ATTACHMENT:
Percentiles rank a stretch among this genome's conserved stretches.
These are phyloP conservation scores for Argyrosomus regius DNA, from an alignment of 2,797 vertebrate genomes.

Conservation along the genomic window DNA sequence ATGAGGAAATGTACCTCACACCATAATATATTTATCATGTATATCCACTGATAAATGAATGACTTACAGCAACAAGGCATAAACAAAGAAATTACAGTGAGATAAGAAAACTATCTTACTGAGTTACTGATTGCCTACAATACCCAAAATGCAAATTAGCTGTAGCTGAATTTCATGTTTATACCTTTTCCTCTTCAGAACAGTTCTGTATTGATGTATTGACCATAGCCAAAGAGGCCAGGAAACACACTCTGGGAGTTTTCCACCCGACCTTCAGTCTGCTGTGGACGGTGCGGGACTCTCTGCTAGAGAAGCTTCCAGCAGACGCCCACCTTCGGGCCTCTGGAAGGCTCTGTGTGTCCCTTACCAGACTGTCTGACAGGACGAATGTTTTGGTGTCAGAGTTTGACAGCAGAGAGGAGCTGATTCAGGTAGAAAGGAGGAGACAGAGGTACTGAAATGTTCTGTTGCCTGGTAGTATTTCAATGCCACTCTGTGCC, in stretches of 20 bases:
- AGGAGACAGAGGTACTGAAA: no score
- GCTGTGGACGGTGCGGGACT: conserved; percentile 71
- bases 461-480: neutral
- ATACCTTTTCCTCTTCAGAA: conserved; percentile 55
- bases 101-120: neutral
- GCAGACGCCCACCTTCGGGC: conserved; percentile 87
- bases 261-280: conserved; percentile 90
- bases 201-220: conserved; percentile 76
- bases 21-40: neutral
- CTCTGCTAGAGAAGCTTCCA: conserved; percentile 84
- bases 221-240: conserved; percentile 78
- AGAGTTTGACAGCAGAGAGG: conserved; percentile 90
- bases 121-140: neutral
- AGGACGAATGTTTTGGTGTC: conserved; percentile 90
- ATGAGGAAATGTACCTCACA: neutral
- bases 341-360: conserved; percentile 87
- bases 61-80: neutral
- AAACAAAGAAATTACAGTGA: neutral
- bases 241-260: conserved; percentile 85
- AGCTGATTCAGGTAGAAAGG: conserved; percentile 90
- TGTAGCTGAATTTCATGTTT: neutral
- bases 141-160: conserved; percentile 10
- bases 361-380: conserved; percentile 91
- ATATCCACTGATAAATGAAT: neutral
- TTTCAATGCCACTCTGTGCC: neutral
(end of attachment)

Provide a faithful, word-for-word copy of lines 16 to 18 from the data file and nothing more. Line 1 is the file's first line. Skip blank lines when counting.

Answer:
- bases 121-140: neutral
- AGGACGAATGTTTTGGTGTC: conserved; percentile 90
- ATGAGGAAATGTACCTCACA: neutral